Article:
Tennessee Nurse’s PTSD Claim Fails In Spite of Flashback to Being Raped As Child

In an opinion not yet designated for publication [see Ireton v. Horizon Mental Health Mgmt., LLC, 2016 Tenn. LEXIS 3 (Jan. 19, 2016), a Tennessee appeals panel affirmed the denial of workers’ compensation benefits to a registered nurse of a psychiatric unit who contended that he suffered psychological injuries, depression and PTSD, after he attended an annual conference held by his employer during which a speaker told those attending that they should put themselves in the “patient’s shoes” and “imagine how it would feel when you’re asked, ‘Have you ever been physically, emotionally, or sexually abused’?” The nurse said he “freaked out” and had flashbacks of when he had been raped as a child by an older cousin. Soon thereafter, the nurse left his employment and did not return.

Utilizing an objective standard as to levels of stress [see Larson’s Workers’ Compensation Law, §§ 44.05, 56.06], the trial court found that the injuries were not compensable since the stress which the employee claimed as the cause of his depression and PTSD was not unusual. The appellate panel agreed, indicating the evidence supported a finding that the stress which the nurse contended caused his injuries was not abnormal, extraordinary, or unusual in comparison to the stress ordinarily experienced by an employee in the same type of duty, or even in comparison to the stress ordinarily experienced by the nurse himself in his capacity as a nurse working in a psychiatric unit.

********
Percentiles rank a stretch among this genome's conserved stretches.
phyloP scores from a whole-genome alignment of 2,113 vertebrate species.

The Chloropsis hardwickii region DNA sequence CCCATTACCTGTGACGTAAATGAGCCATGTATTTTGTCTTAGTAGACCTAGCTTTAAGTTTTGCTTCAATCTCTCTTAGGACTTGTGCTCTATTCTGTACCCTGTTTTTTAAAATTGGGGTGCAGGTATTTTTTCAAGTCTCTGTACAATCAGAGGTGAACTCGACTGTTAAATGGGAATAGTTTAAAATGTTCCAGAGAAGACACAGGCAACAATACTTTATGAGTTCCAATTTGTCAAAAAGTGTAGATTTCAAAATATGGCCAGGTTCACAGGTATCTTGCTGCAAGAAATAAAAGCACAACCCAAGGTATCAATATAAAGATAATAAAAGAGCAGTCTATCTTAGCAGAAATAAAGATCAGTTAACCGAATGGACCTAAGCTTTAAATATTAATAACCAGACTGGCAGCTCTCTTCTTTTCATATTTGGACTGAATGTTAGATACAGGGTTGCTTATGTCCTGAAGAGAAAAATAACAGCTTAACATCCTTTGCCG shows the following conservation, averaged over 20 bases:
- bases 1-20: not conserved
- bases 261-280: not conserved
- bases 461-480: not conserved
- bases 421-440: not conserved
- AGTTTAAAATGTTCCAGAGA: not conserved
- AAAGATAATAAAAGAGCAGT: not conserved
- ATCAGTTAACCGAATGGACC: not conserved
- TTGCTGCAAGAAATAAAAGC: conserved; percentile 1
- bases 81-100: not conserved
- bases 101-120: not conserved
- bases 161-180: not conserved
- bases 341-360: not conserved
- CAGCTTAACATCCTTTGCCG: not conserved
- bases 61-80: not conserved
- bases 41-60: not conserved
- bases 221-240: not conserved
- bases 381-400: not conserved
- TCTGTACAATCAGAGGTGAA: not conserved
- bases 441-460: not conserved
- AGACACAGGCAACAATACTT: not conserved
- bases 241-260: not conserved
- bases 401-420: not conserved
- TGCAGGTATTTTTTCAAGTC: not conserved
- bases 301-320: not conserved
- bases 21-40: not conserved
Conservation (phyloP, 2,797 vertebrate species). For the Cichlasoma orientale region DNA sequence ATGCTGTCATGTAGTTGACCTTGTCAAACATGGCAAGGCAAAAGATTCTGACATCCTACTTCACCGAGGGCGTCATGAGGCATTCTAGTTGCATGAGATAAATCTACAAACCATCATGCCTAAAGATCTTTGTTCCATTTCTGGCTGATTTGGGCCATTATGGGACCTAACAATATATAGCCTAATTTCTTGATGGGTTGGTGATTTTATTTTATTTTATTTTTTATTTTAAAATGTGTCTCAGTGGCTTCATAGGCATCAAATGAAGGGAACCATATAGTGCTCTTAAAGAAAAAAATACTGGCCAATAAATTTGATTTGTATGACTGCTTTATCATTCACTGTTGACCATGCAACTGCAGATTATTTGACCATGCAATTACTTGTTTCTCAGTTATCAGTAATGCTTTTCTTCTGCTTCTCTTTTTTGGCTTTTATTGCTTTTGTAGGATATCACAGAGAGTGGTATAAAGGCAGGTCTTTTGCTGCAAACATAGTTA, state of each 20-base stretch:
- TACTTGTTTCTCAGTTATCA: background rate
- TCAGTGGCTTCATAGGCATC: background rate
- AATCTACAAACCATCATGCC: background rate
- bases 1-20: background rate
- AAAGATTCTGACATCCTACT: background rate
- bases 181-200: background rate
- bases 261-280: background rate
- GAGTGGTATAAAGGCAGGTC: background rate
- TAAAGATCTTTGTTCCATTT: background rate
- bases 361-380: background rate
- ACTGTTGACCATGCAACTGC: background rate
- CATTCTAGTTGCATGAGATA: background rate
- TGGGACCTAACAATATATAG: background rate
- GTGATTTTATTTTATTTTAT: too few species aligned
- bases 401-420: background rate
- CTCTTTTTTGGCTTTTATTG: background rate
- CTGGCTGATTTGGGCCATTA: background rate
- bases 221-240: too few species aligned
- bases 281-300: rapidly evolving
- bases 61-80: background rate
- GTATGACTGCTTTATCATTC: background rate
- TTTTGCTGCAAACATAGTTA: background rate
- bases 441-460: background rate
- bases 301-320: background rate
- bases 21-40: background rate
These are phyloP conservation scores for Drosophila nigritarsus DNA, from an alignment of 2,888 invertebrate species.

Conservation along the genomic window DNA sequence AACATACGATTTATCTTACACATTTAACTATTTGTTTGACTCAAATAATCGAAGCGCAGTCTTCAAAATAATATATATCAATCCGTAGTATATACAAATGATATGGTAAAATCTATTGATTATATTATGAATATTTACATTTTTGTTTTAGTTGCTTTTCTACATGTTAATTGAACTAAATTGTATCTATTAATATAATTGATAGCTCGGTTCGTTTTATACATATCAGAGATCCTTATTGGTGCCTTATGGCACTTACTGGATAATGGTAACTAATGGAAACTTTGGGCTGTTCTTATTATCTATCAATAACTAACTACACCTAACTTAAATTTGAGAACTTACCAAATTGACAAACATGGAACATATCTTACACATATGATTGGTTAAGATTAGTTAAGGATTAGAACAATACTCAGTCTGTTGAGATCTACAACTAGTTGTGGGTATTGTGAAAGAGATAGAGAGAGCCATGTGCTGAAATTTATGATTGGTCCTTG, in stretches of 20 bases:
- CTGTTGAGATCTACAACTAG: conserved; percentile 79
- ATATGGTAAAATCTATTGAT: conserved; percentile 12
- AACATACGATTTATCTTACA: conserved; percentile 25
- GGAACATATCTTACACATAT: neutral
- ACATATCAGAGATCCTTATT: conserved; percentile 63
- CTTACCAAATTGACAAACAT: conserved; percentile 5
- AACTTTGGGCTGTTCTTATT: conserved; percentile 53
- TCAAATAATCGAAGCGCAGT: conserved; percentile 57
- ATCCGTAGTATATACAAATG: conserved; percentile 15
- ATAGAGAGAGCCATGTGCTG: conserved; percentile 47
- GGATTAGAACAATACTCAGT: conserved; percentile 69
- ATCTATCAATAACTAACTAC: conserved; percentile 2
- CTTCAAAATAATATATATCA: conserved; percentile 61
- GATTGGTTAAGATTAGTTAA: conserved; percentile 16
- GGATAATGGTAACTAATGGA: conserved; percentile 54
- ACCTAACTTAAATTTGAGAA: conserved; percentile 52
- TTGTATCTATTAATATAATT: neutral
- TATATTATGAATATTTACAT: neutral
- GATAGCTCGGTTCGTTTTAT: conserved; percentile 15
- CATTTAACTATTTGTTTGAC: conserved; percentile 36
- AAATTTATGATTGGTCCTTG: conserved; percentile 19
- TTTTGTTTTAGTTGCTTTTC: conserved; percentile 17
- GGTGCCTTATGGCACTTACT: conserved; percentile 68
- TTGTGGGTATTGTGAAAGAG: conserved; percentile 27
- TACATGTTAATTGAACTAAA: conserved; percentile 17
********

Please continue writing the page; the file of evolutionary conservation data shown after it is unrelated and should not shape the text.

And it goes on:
This entry was posted in Case comment and tagged , , , , , , , . Bookmark the permalink.